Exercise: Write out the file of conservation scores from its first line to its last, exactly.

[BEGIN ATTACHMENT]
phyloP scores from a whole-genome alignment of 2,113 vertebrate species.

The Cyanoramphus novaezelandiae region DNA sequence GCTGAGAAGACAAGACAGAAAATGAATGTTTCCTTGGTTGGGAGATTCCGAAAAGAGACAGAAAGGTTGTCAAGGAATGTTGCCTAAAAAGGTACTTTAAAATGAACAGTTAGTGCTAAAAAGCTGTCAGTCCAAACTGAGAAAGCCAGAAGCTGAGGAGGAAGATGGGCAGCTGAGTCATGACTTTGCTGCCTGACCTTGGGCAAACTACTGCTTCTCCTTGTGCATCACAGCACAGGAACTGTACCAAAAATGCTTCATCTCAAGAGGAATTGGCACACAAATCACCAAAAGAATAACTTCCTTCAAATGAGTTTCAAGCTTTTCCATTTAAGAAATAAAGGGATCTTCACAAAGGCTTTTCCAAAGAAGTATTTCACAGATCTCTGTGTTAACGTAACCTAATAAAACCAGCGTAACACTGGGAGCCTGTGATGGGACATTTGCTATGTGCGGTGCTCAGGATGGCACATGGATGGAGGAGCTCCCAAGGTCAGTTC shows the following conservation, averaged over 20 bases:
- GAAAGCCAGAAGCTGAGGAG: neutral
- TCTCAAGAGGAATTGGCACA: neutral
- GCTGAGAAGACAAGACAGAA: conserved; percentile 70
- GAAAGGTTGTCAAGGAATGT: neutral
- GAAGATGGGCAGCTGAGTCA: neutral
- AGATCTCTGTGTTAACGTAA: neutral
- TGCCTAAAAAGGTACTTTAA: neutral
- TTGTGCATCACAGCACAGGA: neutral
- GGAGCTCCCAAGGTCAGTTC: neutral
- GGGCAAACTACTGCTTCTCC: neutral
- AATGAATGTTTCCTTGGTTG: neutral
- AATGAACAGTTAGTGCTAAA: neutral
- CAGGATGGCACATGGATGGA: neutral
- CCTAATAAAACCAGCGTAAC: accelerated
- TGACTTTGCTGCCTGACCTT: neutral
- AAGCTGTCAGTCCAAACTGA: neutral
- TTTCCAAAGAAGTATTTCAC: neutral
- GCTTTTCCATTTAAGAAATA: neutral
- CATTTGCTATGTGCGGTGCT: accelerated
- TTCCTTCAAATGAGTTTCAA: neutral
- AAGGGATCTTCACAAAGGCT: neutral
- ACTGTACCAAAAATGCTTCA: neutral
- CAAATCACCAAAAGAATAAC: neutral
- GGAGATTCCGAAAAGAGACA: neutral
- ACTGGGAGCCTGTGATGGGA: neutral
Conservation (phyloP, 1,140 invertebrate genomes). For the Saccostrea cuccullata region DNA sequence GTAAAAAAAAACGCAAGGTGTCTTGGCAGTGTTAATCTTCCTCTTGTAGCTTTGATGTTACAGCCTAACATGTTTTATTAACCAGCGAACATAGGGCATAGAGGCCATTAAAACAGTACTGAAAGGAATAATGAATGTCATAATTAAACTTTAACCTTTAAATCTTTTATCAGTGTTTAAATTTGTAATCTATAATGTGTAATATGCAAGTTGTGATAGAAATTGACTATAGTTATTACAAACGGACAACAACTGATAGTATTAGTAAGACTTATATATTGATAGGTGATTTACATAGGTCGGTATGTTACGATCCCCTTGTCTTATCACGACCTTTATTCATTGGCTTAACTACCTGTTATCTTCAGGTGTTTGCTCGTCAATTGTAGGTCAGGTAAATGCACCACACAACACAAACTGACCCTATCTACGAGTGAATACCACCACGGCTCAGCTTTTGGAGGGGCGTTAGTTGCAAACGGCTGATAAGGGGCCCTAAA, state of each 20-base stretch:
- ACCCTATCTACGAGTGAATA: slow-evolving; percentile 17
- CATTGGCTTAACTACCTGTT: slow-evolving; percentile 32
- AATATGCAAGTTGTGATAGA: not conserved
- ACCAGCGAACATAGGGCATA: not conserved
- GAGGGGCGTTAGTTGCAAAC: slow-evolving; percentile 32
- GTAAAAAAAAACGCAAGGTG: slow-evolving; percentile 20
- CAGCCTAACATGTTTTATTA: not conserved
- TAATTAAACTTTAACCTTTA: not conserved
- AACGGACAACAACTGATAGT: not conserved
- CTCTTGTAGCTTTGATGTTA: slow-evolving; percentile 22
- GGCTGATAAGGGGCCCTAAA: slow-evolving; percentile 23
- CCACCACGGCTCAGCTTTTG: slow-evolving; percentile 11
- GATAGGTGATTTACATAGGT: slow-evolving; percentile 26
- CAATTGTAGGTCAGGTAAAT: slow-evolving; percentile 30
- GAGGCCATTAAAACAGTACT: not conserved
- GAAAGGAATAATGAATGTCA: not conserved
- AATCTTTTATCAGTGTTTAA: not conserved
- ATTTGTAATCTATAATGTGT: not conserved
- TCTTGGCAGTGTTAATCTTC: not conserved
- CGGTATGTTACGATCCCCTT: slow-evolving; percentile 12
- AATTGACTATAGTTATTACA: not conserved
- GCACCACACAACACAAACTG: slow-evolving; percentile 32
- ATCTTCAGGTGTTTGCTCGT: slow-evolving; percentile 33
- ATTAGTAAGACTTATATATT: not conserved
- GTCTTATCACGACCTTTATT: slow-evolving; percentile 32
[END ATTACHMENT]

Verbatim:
phyloP scores from a whole-genome alignment of 2,113 vertebrate species.

The Cyanoramphus novaezelandiae region DNA sequence GCTGAGAAGACAAGACAGAAAATGAATGTTTCCTTGGTTGGGAGATTCCGAAAAGAGACAGAAAGGTTGTCAAGGAATGTTGCCTAAAAAGGTACTTTAAAATGAACAGTTAGTGCTAAAAAGCTGTCAGTCCAAACTGAGAAAGCCAGAAGCTGAGGAGGAAGATGGGCAGCTGAGTCATGACTTTGCTGCCTGACCTTGGGCAAACTACTGCTTCTCCTTGTGCATCACAGCACAGGAACTGTACCAAAAATGCTTCATCTCAAGAGGAATTGGCACACAAATCACCAAAAGAATAACTTCCTTCAAATGAGTTTCAAGCTTTTCCATTTAAGAAATAAAGGGATCTTCACAAAGGCTTTTCCAAAGAAGTATTTCACAGATCTCTGTGTTAACGTAACCTAATAAAACCAGCGTAACACTGGGAGCCTGTGATGGGACATTTGCTATGTGCGGTGCTCAGGATGGCACATGGATGGAGGAGCTCCCAAGGTCAGTTC shows the following conservation, averaged over 20 bases:
- GAAAGCCAGAAGCTGAGGAG: neutral
- TCTCAAGAGGAATTGGCACA: neutral
- GCTGAGAAGACAAGACAGAA: conserved; percentile 70
- GAAAGGTTGTCAAGGAATGT: neutral
- GAAGATGGGCAGCTGAGTCA: neutral
- AGATCTCTGTGTTAACGTAA: neutral
- TGCCTAAAAAGGTACTTTAA: neutral
- TTGTGCATCACAGCACAGGA: neutral
- GGAGCTCCCAAGGTCAGTTC: neutral
- GGGCAAACTACTGCTTCTCC: neutral
- AATGAATGTTTCCTTGGTTG: neutral
- AATGAACAGTTAGTGCTAAA: neutral
- CAGGATGGCACATGGATGGA: neutral
- CCTAATAAAACCAGCGTAAC: accelerated
- TGACTTTGCTGCCTGACCTT: neutral
- AAGCTGTCAGTCCAAACTGA: neutral
- TTTCCAAAGAAGTATTTCAC: neutral
- GCTTTTCCATTTAAGAAATA: neutral
- CATTTGCTATGTGCGGTGCT: accelerated
- TTCCTTCAAATGAGTTTCAA: neutral
- AAGGGATCTTCACAAAGGCT: neutral
- ACTGTACCAAAAATGCTTCA: neutral
- CAAATCACCAAAAGAATAAC: neutral
- GGAGATTCCGAAAAGAGACA: neutral
- ACTGGGAGCCTGTGATGGGA: neutral
Conservation (phyloP, 1,140 invertebrate genomes). For the Saccostrea cuccullata region DNA sequence GTAAAAAAAAACGCAAGGTGTCTTGGCAGTGTTAATCTTCCTCTTGTAGCTTTGATGTTACAGCCTAACATGTTTTATTAACCAGCGAACATAGGGCATAGAGGCCATTAAAACAGTACTGAAAGGAATAATGAATGTCATAATTAAACTTTAACCTTTAAATCTTTTATCAGTGTTTAAATTTGTAATCTATAATGTGTAATATGCAAGTTGTGATAGAAATTGACTATAGTTATTACAAACGGACAACAACTGATAGTATTAGTAAGACTTATATATTGATAGGTGATTTACATAGGTCGGTATGTTACGATCCCCTTGTCTTATCACGACCTTTATTCATTGGCTTAACTACCTGTTATCTTCAGGTGTTTGCTCGTCAATTGTAGGTCAGGTAAATGCACCACACAACACAAACTGACCCTATCTACGAGTGAATACCACCACGGCTCAGCTTTTGGAGGGGCGTTAGTTGCAAACGGCTGATAAGGGGCCCTAAA, state of each 20-base stretch:
- ACCCTATCTACGAGTGAATA: slow-evolving; percentile 17
- CATTGGCTTAACTACCTGTT: slow-evolving; percentile 32
- AATATGCAAGTTGTGATAGA: not conserved
- ACCAGCGAACATAGGGCATA: not conserved
- GAGGGGCGTTAGTTGCAAAC: slow-evolving; percentile 32
- GTAAAAAAAAACGCAAGGTG: slow-evolving; percentile 20
- CAGCCTAACATGTTTTATTA: not conserved
- TAATTAAACTTTAACCTTTA: not conserved
- AACGGACAACAACTGATAGT: not conserved
- CTCTTGTAGCTTTGATGTTA: slow-evolving; percentile 22
- GGCTGATAAGGGGCCCTAAA: slow-evolving; percentile 23
- CCACCACGGCTCAGCTTTTG: slow-evolving; percentile 11
- GATAGGTGATTTACATAGGT: slow-evolving; percentile 26
- CAATTGTAGGTCAGGTAAAT: slow-evolving; percentile 30
- GAGGCCATTAAAACAGTACT: not conserved
- GAAAGGAATAATGAATGTCA: not conserved
- AATCTTTTATCAGTGTTTAA: not conserved
- ATTTGTAATCTATAATGTGT: not conserved
- TCTTGGCAGTGTTAATCTTC: not conserved
- CGGTATGTTACGATCCCCTT: slow-evolving; percentile 12
- AATTGACTATAGTTATTACA: not conserved
- GCACCACACAACACAAACTG: slow-evolving; percentile 32
- ATCTTCAGGTGTTTGCTCGT: slow-evolving; percentile 33
- ATTAGTAAGACTTATATATT: not conserved
- GTCTTATCACGACCTTTATT: slow-evolving; percentile 32